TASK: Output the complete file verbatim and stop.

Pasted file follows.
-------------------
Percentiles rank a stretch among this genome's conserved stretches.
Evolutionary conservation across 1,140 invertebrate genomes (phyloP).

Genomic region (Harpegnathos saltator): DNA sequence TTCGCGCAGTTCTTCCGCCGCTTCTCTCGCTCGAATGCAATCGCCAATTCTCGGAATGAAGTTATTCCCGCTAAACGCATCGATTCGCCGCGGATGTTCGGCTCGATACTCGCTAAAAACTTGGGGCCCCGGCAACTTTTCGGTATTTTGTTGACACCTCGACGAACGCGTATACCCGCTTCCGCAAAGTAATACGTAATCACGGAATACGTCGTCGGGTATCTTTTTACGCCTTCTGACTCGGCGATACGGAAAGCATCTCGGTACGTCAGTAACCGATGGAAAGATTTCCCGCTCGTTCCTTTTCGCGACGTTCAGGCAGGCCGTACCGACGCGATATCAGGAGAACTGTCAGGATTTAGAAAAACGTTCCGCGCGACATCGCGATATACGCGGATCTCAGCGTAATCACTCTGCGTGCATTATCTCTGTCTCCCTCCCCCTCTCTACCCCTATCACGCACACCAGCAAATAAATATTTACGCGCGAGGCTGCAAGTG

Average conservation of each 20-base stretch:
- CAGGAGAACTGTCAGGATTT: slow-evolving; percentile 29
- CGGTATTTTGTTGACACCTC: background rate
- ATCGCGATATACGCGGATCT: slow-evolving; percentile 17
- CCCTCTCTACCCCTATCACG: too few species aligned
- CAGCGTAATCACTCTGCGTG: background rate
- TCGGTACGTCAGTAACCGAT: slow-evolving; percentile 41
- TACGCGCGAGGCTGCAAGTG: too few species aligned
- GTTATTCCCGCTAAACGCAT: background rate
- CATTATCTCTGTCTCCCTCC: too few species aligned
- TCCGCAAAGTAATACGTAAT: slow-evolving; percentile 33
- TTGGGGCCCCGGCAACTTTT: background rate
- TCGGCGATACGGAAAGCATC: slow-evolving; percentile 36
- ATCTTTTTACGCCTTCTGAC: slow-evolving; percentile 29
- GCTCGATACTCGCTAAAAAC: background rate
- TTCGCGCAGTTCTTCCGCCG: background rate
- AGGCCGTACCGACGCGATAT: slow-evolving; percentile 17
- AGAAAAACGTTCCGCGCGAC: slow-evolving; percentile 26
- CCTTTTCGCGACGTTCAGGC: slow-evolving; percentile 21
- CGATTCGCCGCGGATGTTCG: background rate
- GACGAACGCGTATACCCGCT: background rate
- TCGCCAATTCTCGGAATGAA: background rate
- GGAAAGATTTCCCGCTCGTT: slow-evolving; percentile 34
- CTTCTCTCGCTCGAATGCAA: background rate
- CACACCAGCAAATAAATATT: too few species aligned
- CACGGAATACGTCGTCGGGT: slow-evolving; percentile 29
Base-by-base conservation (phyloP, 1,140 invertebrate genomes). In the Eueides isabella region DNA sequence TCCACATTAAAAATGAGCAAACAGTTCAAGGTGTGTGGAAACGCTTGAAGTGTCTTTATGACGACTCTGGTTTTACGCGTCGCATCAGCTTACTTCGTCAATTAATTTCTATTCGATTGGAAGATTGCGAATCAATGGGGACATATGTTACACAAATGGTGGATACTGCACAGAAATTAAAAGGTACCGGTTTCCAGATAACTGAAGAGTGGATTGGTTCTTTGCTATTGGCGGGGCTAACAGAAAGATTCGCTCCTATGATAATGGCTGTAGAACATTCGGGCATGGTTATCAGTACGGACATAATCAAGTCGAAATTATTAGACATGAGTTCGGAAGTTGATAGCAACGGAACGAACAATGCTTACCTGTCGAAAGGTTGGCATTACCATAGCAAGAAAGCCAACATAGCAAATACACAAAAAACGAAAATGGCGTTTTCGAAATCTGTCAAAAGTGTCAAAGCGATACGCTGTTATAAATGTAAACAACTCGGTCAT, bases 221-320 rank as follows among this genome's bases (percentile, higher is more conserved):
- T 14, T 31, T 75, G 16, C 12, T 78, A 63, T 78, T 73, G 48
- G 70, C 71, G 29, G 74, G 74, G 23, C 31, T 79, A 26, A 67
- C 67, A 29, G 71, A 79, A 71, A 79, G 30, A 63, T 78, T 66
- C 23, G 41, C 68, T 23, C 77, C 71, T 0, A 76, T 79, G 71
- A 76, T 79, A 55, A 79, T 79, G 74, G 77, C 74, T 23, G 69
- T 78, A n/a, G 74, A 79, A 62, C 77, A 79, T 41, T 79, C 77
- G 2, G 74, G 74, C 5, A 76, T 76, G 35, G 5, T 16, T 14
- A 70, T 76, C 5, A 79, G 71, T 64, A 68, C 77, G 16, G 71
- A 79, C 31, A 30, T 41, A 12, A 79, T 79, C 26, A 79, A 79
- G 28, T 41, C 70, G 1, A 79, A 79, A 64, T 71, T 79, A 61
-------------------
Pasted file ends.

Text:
Percentiles rank a stretch among this genome's conserved stretches.
Evolutionary conservation across 1,140 invertebrate genomes (phyloP).

Genomic region (Harpegnathos saltator): DNA sequence TTCGCGCAGTTCTTCCGCCGCTTCTCTCGCTCGAATGCAATCGCCAATTCTCGGAATGAAGTTATTCCCGCTAAACGCATCGATTCGCCGCGGATGTTCGGCTCGATACTCGCTAAAAACTTGGGGCCCCGGCAACTTTTCGGTATTTTGTTGACACCTCGACGAACGCGTATACCCGCTTCCGCAAAGTAATACGTAATCACGGAATACGTCGTCGGGTATCTTTTTACGCCTTCTGACTCGGCGATACGGAAAGCATCTCGGTACGTCAGTAACCGATGGAAAGATTTCCCGCTCGTTCCTTTTCGCGACGTTCAGGCAGGCCGTACCGACGCGATATCAGGAGAACTGTCAGGATTTAGAAAAACGTTCCGCGCGACATCGCGATATACGCGGATCTCAGCGTAATCACTCTGCGTGCATTATCTCTGTCTCCCTCCCCCTCTCTACCCCTATCACGCACACCAGCAAATAAATATTTACGCGCGAGGCTGCAAGTG

Average conservation of each 20-base stretch:
- CAGGAGAACTGTCAGGATTT: slow-evolving; percentile 29
- CGGTATTTTGTTGACACCTC: background rate
- ATCGCGATATACGCGGATCT: slow-evolving; percentile 17
- CCCTCTCTACCCCTATCACG: too few species aligned
- CAGCGTAATCACTCTGCGTG: background rate
- TCGGTACGTCAGTAACCGAT: slow-evolving; percentile 41
- TACGCGCGAGGCTGCAAGTG: too few species aligned
- GTTATTCCCGCTAAACGCAT: background rate
- CATTATCTCTGTCTCCCTCC: too few species aligned
- TCCGCAAAGTAATACGTAAT: slow-evolving; percentile 33
- TTGGGGCCCCGGCAACTTTT: background rate
- TCGGCGATACGGAAAGCATC: slow-evolving; percentile 36
- ATCTTTTTACGCCTTCTGAC: slow-evolving; percentile 29
- GCTCGATACTCGCTAAAAAC: background rate
- TTCGCGCAGTTCTTCCGCCG: background rate
- AGGCCGTACCGACGCGATAT: slow-evolving; percentile 17
- AGAAAAACGTTCCGCGCGAC: slow-evolving; percentile 26
- CCTTTTCGCGACGTTCAGGC: slow-evolving; percentile 21
- CGATTCGCCGCGGATGTTCG: background rate
- GACGAACGCGTATACCCGCT: background rate
- TCGCCAATTCTCGGAATGAA: background rate
- GGAAAGATTTCCCGCTCGTT: slow-evolving; percentile 34
- CTTCTCTCGCTCGAATGCAA: background rate
- CACACCAGCAAATAAATATT: too few species aligned
- CACGGAATACGTCGTCGGGT: slow-evolving; percentile 29
Base-by-base conservation (phyloP, 1,140 invertebrate genomes). In the Eueides isabella region DNA sequence TCCACATTAAAAATGAGCAAACAGTTCAAGGTGTGTGGAAACGCTTGAAGTGTCTTTATGACGACTCTGGTTTTACGCGTCGCATCAGCTTACTTCGTCAATTAATTTCTATTCGATTGGAAGATTGCGAATCAATGGGGACATATGTTACACAAATGGTGGATACTGCACAGAAATTAAAAGGTACCGGTTTCCAGATAACTGAAGAGTGGATTGGTTCTTTGCTATTGGCGGGGCTAACAGAAAGATTCGCTCCTATGATAATGGCTGTAGAACATTCGGGCATGGTTATCAGTACGGACATAATCAAGTCGAAATTATTAGACATGAGTTCGGAAGTTGATAGCAACGGAACGAACAATGCTTACCTGTCGAAAGGTTGGCATTACCATAGCAAGAAAGCCAACATAGCAAATACACAAAAAACGAAAATGGCGTTTTCGAAATCTGTCAAAAGTGTCAAAGCGATACGCTGTTATAAATGTAAACAACTCGGTCAT, bases 221-320 rank as follows among this genome's bases (percentile, higher is more conserved):
- T 14, T 31, T 75, G 16, C 12, T 78, A 63, T 78, T 73, G 48
- G 70, C 71, G 29, G 74, G 74, G 23, C 31, T 79, A 26, A 67
- C 67, A 29, G 71, A 79, A 71, A 79, G 30, A 63, T 78, T 66
- C 23, G 41, C 68, T 23, C 77, C 71, T 0, A 76, T 79, G 71
- A 76, T 79, A 55, A 79, T 79, G 74, G 77, C 74, T 23, G 69
- T 78, A n/a, G 74, A 79, A 62, C 77, A 79, T 41, T 79, C 77
- G 2, G 74, G 74, C 5, A 76, T 76, G 35, G 5, T 16, T 14
- A 70, T 76, C 5, A 79, G 71, T 64, A 68, C 77, G 16, G 71
- A 79, C 31, A 30, T 41, A 12, A 79, T 79, C 26, A 79, A 79
- G 28, T 41, C 70, G 1, A 79, A 79, A 64, T 71, T 79, A 61